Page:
Pneumonia shows strong connection to chronic otitis media

Study conducted by the Hallym University College of Medicine, seeks to determine the connection between chronic otitis media and patients diagnosed with pneumonia.

Chronic otitis media, right middle ear mucosa transformed into epidermis. Photo: Shutterstock

Data from a study, published in the International Journal of Infectious Diseases, with more than 100,000 patients, determined in preliminary results that people who have a diagnosis of pneumoniaare significantly more likely to develop chronic otitis media.

The researchers identified 23,436 adults with chronic otitis media and 93,744 controls aged 40 or older from a Korean health insurance database from the years 2002 to 2015. Dr. Sung Gyun Kim of the Hallym University College of Medicinein Dongtan, Korea, and colleagues say that until now it had not been evaluated whether there was a possible relationship between pneumonia and chronic otitis media,

“Recently, diseases of the middle ear, including chronic otitis mediahave been recognized as airway diseases beyond the pathophysiological concepts of ventilatory dysfunction, according to which recurrent infection occurs from anatomically adjacent structures such as the middle ear, mastoid cavity and Eustachian tube,” Dr. Sung Gyun Kim added.

The overall incidence of pneumonia in the study population was significantly higher in the group with chronic otitis media compared to controls (9.3% vs. 7.2%, p < 0.001).

In terms of probability, the pneumonia was significantly higher in the group with chronic otitis media compared to controls, and history of pneumonia increased the chances of chronic otitis mediaregardless of gender and for all ages.

The pneumonia was defined as a diagnosis of pneumonia based on codes from the latest edition of the International Classification of Diseases (ICD-10) in a patient who underwent chest radiography or chest computed tomography. The chronic otitis media was defined as a diagnosis based on ICD-10 codes on at least two occasions, with one of the following disorders:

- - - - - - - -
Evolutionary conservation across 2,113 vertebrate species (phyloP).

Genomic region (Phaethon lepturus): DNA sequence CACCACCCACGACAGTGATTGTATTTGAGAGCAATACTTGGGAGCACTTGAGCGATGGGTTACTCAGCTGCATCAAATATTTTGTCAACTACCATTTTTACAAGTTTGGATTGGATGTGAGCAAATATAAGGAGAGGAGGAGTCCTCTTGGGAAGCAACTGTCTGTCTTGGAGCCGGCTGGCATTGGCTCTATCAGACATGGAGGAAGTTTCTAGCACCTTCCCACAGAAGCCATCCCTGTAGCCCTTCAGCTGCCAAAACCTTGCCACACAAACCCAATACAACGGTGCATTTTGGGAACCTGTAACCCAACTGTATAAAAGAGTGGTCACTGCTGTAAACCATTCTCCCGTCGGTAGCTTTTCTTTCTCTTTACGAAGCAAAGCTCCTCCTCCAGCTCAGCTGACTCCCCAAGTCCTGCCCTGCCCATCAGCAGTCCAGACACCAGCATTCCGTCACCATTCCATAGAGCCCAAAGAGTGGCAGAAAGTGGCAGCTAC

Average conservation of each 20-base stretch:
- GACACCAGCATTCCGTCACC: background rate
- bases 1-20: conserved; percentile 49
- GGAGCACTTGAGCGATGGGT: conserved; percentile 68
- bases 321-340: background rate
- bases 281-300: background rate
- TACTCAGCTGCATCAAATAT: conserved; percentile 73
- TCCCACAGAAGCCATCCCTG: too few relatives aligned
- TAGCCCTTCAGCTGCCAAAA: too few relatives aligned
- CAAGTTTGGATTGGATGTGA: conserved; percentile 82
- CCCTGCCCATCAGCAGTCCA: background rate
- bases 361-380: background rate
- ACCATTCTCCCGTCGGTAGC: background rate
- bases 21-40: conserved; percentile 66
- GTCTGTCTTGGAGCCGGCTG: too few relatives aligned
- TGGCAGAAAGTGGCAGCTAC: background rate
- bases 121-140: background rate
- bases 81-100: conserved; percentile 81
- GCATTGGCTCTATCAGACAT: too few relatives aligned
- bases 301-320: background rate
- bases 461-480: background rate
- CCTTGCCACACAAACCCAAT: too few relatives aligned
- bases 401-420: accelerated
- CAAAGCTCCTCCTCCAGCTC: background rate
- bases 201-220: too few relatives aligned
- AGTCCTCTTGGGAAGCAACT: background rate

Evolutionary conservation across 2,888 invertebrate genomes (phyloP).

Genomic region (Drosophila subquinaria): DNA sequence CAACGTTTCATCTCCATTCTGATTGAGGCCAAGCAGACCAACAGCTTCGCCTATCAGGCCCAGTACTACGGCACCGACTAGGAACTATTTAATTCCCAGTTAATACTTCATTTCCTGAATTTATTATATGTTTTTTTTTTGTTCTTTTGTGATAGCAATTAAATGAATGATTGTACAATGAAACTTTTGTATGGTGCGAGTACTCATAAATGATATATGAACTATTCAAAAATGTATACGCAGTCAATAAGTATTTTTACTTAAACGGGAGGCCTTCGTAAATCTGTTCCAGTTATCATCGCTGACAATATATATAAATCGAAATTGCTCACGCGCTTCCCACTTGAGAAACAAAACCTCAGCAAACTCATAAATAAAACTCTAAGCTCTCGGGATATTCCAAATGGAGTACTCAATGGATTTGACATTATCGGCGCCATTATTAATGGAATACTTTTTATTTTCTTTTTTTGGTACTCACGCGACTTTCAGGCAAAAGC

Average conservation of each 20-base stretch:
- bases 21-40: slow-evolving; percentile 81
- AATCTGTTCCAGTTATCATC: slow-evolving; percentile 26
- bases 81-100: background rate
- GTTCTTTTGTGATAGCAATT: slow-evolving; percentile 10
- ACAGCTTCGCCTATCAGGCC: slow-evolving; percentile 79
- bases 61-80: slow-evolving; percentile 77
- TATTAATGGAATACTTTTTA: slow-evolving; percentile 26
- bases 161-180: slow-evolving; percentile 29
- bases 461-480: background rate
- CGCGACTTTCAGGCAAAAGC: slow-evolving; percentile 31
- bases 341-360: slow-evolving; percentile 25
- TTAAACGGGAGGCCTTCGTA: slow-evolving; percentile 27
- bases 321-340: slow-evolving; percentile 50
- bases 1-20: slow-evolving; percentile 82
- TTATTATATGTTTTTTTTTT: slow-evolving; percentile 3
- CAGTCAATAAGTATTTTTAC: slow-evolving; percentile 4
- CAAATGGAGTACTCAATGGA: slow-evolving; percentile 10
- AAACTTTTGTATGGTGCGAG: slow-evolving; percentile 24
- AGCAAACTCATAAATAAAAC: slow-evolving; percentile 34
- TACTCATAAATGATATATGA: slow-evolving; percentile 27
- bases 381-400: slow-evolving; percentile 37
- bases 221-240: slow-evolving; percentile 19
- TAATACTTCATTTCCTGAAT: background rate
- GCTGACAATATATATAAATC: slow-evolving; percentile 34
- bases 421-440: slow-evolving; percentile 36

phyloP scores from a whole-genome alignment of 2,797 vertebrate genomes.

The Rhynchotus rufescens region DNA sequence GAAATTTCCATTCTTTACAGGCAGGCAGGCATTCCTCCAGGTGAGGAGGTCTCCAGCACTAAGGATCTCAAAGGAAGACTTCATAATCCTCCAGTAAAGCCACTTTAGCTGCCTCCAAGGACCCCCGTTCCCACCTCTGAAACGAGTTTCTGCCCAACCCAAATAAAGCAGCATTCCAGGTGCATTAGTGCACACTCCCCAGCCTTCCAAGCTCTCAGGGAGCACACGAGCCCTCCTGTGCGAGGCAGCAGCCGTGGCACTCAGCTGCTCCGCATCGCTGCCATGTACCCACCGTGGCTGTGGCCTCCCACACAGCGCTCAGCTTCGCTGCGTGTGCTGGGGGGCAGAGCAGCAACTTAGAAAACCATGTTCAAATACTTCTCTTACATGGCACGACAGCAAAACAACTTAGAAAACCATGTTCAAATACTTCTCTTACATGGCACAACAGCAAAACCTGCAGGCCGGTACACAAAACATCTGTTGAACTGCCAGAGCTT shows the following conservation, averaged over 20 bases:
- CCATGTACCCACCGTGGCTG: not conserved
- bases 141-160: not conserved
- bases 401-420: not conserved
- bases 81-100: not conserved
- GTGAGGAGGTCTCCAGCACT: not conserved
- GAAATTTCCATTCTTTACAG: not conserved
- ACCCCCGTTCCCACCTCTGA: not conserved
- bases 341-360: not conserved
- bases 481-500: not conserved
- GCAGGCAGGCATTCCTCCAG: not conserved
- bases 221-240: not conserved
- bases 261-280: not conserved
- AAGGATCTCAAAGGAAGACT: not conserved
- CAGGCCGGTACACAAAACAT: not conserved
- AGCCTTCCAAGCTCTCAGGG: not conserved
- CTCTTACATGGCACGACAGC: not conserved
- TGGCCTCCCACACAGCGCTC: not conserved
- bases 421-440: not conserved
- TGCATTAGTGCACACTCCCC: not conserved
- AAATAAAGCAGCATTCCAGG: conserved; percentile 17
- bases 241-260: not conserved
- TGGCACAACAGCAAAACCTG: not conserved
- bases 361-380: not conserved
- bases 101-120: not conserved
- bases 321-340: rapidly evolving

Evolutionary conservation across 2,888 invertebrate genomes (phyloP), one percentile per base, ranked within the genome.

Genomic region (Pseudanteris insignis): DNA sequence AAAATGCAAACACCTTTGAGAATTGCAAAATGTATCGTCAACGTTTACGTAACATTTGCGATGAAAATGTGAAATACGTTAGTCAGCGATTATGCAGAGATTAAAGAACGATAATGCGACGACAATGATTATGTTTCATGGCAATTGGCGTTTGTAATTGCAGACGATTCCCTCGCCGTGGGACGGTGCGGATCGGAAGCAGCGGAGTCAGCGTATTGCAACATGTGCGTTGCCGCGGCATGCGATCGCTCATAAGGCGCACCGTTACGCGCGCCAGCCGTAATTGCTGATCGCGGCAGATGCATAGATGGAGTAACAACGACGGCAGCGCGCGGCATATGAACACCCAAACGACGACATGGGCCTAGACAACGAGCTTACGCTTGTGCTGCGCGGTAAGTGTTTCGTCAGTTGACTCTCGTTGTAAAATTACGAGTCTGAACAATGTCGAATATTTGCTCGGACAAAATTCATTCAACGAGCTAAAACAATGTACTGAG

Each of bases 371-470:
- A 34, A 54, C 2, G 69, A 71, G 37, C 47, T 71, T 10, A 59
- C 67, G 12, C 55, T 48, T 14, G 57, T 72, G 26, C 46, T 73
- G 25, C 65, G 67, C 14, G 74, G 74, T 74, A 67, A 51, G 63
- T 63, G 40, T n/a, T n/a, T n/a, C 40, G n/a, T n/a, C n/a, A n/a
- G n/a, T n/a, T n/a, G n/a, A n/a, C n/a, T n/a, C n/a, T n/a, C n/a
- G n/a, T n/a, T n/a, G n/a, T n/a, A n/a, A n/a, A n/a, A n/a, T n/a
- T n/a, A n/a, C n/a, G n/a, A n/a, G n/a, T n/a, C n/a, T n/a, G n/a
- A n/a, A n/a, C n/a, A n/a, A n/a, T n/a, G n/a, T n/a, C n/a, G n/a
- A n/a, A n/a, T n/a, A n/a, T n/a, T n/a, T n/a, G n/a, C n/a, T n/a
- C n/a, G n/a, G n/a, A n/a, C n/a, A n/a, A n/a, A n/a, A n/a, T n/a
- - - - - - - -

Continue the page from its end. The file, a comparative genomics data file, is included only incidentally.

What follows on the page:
• Chronic otitis media serous

  • Chronic otitis media mucoid.

  • Other chronic non-suppurative otitis media.

  • Non-suppurative otitis media, unspecified.

  • Chronic suppurative tubotympanic otitis media.

  • Atticoantral chronic suppurative otitis media.

  • Other chronic suppurative otitis media.

  • Suppurative otitis media, unspecified.

Age groups were divided into five-year intervals, and patients were classified into income groups and rural or urban residence.

In another sensitivity analysis, individuals who had been diagnosed pneumonia five or more times before the index date had a significantly higher odds ratio for the chronic otitis media compared to those with fewer than five diagnoses of pneumonia (adjusted odds ratio: 1.34; p<0.001).

The dysbiosis of the microbiome could explain part of the connection between the pneumonia and the chronic otitis media, the researchers wrote in their analysis. Pathogens in the lungs can cause changes in microbiome dynamics, as can antibiotic use, they noted. In addition, “mucosal plugging in the airways caused by pneumonia induces hypoxic states and leads to the expression of inflammatory markers in the Eustachian tube and middle ear mucosa,” they added.

The study findings were limited by several factors, including retrospective design and lack of data on microbiological cultures for antibiotic susceptibility, radiological findings on severity of pneumonialung function test results and hearing thresholds, the researchers noted.

Other limitations were the exclusion of the frequency of upper respiratory tract infections and the use of antibiotics due to lack of data, they commented.

However, the results show an association between the diagnoses of pneumonia and the increased incidence of chronic otitis mediaindicating a novel perspective that “lower respiratory tract infection may impair Eustachian tube and middle ear function to subsequently cause chronic otitis media“, they concluded.

It should be noted that this study did not receive any external funding. The researchers stated that they had no relevant relationships or financial support.

Source consulted here